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Opportunity knocks

280 employers at Fall Career Fair

October 3, 2012
By GARRETT NEESE - DMG writer ( , The Daily Mining Gazette

HOUGHTON - "Swipe your ID, grab a book, get a job."

With those words, Michigan Technological University students entered the Student Development Complex gymnasium Tuesday to meet with prospective employers at Tuesday's Fall Career Fair.

Two-hundred-eighty companies registered for Tuesday's event, said Jim Turnquist, director of career services at Tech. Firms included the Big Three auto manufacturers, several Tier 1 suppliers and other top companies in utilities, oil, mining and chemical engineering, among other fields.

Article Photos

Garrett Neese/Daily Mining Gazette
Environmental engineering major Taylor Domagalla talks with Mike Ostendorf of SEH Services at Tech’s Fall Career Fair Tuesday. Two-hundred-eighty companies were registered.

"Just about all of them that would come here in the past when times were good, they're all coming back, and they're all hiring," he said.

Turnquist estimated that 60 percent of the students at the fair would get some kind of job offer.

"You go to a lot of schools, the students have to go on the Web and search for employment," Turnquist said. "Here, the companies come to the schools. You can't get much better than that."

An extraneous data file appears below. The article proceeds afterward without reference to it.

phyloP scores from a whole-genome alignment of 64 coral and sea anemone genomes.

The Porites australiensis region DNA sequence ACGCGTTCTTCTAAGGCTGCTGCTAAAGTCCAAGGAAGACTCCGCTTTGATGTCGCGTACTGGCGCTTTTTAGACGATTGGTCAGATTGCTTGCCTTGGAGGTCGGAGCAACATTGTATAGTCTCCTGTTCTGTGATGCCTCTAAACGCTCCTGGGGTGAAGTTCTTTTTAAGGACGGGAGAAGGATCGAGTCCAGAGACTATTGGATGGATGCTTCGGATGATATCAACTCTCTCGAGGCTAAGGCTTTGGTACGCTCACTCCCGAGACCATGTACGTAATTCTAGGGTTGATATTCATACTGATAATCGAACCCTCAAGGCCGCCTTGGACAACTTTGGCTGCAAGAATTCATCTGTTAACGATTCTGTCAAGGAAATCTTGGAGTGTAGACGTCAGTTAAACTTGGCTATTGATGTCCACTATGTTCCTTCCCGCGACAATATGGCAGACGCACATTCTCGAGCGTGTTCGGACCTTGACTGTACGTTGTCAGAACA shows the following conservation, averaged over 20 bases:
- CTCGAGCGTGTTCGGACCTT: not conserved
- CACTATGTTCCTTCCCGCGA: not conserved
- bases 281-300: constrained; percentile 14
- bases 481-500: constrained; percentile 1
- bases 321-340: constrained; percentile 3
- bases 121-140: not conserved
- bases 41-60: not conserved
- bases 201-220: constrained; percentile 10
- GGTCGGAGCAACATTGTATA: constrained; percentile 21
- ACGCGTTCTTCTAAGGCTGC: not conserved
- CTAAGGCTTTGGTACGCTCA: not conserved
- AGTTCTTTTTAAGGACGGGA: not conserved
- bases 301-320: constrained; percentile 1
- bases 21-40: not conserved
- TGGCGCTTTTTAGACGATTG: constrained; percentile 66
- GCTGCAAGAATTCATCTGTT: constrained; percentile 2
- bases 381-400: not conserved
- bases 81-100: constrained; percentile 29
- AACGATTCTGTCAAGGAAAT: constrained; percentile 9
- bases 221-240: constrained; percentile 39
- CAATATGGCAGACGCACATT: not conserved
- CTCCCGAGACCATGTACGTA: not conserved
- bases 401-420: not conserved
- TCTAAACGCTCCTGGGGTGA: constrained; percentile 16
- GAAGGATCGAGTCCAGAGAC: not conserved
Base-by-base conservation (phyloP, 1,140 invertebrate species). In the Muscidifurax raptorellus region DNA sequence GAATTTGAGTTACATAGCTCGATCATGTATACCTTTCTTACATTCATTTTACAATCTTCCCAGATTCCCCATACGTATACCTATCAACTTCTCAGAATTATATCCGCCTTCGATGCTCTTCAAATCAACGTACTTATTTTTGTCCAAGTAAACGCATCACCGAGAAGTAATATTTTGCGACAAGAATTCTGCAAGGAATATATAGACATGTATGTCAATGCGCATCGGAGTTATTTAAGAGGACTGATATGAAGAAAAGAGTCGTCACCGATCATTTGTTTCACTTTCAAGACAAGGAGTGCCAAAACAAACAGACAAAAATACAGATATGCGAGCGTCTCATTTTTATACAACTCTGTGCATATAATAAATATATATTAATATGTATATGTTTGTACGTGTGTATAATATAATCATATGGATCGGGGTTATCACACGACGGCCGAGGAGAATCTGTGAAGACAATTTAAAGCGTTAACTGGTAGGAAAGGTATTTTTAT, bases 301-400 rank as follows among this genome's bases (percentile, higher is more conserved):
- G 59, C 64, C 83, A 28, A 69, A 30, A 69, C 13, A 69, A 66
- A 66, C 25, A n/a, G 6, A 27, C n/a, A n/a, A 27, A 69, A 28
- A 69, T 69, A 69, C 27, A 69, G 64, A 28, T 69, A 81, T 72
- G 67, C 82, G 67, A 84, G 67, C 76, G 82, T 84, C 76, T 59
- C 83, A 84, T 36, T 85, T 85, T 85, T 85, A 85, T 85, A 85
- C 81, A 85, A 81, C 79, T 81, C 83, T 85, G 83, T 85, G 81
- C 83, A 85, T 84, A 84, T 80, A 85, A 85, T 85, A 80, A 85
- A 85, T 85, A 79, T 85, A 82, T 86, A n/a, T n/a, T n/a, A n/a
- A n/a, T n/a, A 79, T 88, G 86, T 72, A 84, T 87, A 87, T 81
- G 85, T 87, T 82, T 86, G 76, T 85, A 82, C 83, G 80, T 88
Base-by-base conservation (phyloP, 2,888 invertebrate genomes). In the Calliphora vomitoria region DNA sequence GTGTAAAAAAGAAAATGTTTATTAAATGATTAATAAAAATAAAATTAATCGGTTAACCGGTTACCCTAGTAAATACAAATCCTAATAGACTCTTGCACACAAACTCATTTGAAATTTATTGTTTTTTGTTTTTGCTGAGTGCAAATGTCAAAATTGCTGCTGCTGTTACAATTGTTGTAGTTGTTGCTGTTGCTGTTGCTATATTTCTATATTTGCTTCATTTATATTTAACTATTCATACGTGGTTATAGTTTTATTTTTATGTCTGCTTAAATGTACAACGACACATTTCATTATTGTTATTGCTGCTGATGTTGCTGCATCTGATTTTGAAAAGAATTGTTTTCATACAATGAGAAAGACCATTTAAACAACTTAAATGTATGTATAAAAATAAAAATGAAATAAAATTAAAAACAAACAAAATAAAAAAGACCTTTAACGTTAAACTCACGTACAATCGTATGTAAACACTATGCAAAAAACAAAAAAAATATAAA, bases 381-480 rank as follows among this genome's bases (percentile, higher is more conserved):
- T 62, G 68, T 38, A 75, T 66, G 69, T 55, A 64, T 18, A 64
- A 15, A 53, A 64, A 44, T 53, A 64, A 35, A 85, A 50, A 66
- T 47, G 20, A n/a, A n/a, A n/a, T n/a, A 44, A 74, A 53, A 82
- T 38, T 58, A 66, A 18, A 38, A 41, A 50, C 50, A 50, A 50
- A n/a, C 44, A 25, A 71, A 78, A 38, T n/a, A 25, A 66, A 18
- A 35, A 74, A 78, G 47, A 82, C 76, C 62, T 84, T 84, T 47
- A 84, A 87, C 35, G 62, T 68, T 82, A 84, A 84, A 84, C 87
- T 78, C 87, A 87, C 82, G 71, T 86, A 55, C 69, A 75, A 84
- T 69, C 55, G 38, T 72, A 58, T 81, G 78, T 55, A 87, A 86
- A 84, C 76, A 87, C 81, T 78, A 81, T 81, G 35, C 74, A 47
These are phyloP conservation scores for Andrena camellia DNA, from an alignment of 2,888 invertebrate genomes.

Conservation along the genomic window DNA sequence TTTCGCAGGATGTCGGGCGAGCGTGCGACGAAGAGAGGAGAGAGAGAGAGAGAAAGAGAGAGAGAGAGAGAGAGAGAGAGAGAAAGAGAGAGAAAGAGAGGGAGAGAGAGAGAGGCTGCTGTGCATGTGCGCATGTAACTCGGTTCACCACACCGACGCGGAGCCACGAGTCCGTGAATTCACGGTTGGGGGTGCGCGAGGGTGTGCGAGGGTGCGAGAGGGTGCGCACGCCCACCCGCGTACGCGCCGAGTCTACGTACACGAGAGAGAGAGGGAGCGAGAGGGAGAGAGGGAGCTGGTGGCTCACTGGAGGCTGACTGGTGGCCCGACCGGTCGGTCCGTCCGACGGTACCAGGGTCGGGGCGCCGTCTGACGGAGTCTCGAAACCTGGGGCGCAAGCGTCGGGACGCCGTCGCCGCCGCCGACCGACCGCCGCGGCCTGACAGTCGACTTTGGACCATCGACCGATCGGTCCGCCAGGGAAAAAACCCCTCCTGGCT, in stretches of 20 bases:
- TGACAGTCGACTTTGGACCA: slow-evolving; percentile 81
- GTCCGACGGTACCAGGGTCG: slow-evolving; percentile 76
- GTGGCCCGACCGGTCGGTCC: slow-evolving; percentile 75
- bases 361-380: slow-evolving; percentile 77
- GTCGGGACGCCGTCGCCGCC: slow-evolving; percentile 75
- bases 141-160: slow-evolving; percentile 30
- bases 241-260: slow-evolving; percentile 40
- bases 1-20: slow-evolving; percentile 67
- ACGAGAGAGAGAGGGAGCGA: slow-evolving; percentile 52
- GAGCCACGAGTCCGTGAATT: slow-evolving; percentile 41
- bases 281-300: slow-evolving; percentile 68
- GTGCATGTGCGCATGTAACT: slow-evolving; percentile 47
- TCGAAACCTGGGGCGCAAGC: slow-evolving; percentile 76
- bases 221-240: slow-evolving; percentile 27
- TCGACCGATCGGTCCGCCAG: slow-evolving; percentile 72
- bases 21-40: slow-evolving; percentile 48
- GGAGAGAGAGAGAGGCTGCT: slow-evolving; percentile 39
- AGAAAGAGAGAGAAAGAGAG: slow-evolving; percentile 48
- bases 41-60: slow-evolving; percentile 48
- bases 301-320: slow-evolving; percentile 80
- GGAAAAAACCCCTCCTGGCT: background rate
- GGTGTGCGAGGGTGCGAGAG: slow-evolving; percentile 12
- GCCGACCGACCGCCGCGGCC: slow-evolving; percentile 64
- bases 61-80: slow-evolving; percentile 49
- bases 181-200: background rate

The job fair was only part of a week of activities that included the "Ride and Drive" event with GM and Chrysler, boat rides on Portage Lake from Mercury Marine, and a picnic by Kohler.

Taylor Domagalla was looking for an internship in her major of environmental engineering, preferably in solid waste management, remediation work or water projects.

She was hoping for some real-world experience to supplement her schoolwork. And she wasn't alone.

"I think that companies need to have more representatives, because there are a lot of us looking for work, and it took a long time," said Domagalla, who was standing behind a line of several students after a talk with SEH Services. "Other than that, I liked the career fair."

Civil engineering major Troy Sabo is graduating in December. He was looking for a job in the rail industry.

So far Tuesday, Sabo had talked to a handful of businesses. He was feeling good about the outcome.

"I've had some pretty good relationships with people who are here, the representatives, so that makes it easier," he said.

In some cases, students were talking to Tech alums. Loren French and Brian Juckette were representing Wacker Chemical Corp. Part of the trip, they said, is getting Wacker's name to the students, and showing them how large the company is.

Juckette, a recent graduate, had convinced the company to recruit at Tech for the first time.

"There's a lot of jobs now," Juckette said. "If you're going to find the best in the industry, this is the place to do it."



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